Meanwhile, a tale published in a 1907 issue of The Journal of American Folklore relates the tale of a ghostly black dog that stalked a mountain pass in Virginia. Locals were frightened by the giant beast, especially when it appeared unaffected by gunfire. Eventually, a woman arrived seeking her missing husband ... and his black dog. The spirit of the animal promptly led her to the man's grave.

The scariest black dog of the Appalachians might be the snarly yow. According to author Denver Michaels, this creature is most often spotted around western Maryland and into West Virginia. It frequently appears as a black dog with a striking red mouth, though it rarely attacks people. Modern drivers report that a black, dog-like creature fitting the description of a snarly yow will appear in the road and is sometimes even hit by their car. Yet, no damage to the car or animal is ever seen and the creature is sometimes even seen standing in the road again, only this time it's behind the car that struck it.

The Moon-Eyed People

According to The Sylva Herald, many legends of North Carolina's so-called "Moon-Eyed People" seem to originate from the indigenous Cherokee people. As native tales have it, these small, blond humanoids were so sensitive to the sun that they could only bear to come out at night, hence the "moon-eyed" moniker. In some versions of the story, American Indian tribes come into conflict with the Moon-Eyed People and either push them out or force them to live underground. The second possibility is especially creepy, given the extensive cave networks throughout the Appalachian region that are already unnerving without imagining eerily pale people lurking inside.

Later folklorists have tried to make this legend work in the context of real history, with some claiming that the Moon-Eyed People might be the descendants of medieval Welsh explorers who crossed the Atlantic centuries ago. However, little physical evidence has presented itself to support this theory, apart from the statue on display at the Cherokee County Historical Museum (pictured). As director Wanda Stalcup told Roadside America, it shows two figures carved out of soapstone, with faces marked by large eyes. Are these the Moon-Eyed People? Or are they aliens, fairy-like beings, or even just artistically depicted standard humans? It's hard to tell, given that the striking carving only shows up in the historical record after it was excavated in the 1840s. But it's clearly been enough to get people talking about this eerie Appalachian legend.


When it comes to Appalachian folklore cryptids, few have reached heights of notoriety quite like West Virginia's Mothman. As the Point Pleasant Register reported on November 16, 1966, two couples experienced a harrowing run-in with the Mothman the night before. The four had been on the outskirts of town near a defunct National Guard Armory, around midnight. That's where they encountered a strikingly-tall winged humanoid with red eyes. The creature gave chase, keeping up with the group's speeding car as the cryptid flew through the air. It was only when they reached the brighter-lit areas of Point Pleasant that it backed off.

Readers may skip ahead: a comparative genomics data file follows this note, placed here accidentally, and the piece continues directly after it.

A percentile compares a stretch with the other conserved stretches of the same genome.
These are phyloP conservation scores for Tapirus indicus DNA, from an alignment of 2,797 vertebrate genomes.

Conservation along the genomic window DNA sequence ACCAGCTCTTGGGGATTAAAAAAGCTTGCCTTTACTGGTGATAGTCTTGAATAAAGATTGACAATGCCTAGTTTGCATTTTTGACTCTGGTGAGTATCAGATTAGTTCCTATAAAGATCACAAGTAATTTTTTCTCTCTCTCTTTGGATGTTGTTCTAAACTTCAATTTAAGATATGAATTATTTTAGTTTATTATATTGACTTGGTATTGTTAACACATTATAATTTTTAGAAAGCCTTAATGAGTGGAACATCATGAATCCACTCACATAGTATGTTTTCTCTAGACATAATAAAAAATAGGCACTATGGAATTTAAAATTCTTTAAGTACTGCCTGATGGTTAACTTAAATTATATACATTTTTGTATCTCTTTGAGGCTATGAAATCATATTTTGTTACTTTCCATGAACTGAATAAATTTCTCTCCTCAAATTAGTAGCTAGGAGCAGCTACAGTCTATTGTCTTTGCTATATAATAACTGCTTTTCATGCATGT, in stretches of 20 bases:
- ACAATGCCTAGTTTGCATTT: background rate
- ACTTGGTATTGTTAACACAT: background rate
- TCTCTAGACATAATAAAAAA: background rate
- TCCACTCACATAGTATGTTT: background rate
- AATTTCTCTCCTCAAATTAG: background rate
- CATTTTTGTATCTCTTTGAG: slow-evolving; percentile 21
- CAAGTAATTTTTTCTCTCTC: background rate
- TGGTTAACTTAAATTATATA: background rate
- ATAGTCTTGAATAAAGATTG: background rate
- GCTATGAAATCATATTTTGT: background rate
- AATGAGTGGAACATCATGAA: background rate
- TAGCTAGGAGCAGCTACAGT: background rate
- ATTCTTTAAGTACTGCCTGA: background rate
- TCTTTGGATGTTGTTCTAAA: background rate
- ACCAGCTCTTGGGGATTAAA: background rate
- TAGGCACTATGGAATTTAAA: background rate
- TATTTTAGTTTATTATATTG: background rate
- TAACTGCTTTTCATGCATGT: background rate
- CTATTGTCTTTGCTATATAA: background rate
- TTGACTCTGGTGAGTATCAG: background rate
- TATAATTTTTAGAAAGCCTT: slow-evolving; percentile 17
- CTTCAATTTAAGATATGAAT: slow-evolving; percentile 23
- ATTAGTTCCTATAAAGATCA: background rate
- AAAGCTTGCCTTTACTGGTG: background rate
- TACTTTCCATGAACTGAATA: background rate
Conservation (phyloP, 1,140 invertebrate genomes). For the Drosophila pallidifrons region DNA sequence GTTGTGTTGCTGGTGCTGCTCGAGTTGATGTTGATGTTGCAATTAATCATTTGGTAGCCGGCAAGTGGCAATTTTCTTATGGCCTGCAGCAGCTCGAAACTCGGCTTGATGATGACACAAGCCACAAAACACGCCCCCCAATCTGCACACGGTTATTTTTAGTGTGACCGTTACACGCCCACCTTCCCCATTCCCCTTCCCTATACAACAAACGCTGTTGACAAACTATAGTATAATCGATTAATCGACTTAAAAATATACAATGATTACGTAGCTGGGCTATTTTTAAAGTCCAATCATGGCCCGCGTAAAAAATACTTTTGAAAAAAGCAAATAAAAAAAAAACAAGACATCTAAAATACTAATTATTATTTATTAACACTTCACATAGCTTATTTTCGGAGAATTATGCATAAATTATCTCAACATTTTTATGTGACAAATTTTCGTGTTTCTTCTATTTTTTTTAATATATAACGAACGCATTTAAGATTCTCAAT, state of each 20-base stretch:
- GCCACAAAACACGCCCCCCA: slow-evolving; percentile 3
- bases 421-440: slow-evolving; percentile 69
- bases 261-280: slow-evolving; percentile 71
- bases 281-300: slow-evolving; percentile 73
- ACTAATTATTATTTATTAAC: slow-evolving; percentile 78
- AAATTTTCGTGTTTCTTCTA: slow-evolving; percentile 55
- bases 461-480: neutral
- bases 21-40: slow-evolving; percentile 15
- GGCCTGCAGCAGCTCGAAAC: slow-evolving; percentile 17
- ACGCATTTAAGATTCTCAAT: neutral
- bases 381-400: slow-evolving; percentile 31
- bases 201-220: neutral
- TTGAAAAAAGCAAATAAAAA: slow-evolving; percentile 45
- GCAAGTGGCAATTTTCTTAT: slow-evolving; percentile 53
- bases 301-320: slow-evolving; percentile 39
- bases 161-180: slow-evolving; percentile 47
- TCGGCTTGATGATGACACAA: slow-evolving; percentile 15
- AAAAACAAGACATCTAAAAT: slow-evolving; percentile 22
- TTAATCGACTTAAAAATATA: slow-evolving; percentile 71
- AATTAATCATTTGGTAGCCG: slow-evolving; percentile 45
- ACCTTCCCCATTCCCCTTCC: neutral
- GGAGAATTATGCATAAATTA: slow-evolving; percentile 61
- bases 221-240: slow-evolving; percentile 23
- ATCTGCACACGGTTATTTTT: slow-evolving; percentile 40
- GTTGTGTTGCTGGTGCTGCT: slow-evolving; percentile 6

With its gray coloring and red eyes, the creature soon became known as the "Mothman." Since its 1966 debut, the Mothman has become not just a local folklore legend, but something much more widespread. And we all have Richard Gere to thank for it — sort of. According to the Smithsonian's Folklife magazine, journalists Mary Hyre and John Keel published "The Mothman Prophecies" in 1975, which included other allegedly true stories of this creature that had seemingly put down stakes in the Point Pleasant area. The book was then turned into a 2002 film of the same name starring Gere, which pushed the eerie Mothman even further into notoriety. As creeped out as some may be by the Mothman, it's now become so popular that Point Pleasant hosts an annual Mothman festival that brings thousands to an otherwise small Appalachian town.

Rawhead and Bloody Bones

Kids not eating their vegetables? Tearing up the house? Getting up past bedtime? Simply bring up the story of a monster who steals away miscreant children, and at least some of those tykes will fall into line. Even if that doesn't jive with your parenting philosophy, you can't deny that boogeymen are everywhere. There's the Brazilian Cuca, the devilish Krampus in the Alps, and the Inuit Qallupilluit, just to name a few.

Appalachian folklore is no exception. Some mountain children were frightened into good behavior by the tale of Rawhead and Bloody Bones. As country legend Dolly Parton recalled in "Dolly: My Life and Other Unfinished Business" (via Appalachian History), her own mother would sometimes sneak outside and scratch at the window to get her children to stay in bed.

But what are the folktales behind these gory names? The Journal of American Folklore notes that this creature seems to have got its start in England and was first recorded around the 16th century. Many variations maintain that it's some sort of monster with the flesh fully or partially stripped off its skull, as children in North Carolina may have heard, as per "The Frank C. Brown Collection of NC Folklore." In Mary Hamilton's "Kentucky Folklore," two step-sisters encounter raw, bloody skulls in a well. The animate skulls ask to be washed and treated nicely, but one of the girls reacts with disgust. Only the one who keeps it together is rewarded.

The Brown Mountain Lights

You might think that the appearance of a few lights hovering around a mountain wouldn't be much cause for alarm. But the sheer uncertainty that surrounds the Brown Mountain Lights of North Carolina, not to mention the many explanations and legends associated with them, makes for a pretty eerie experience.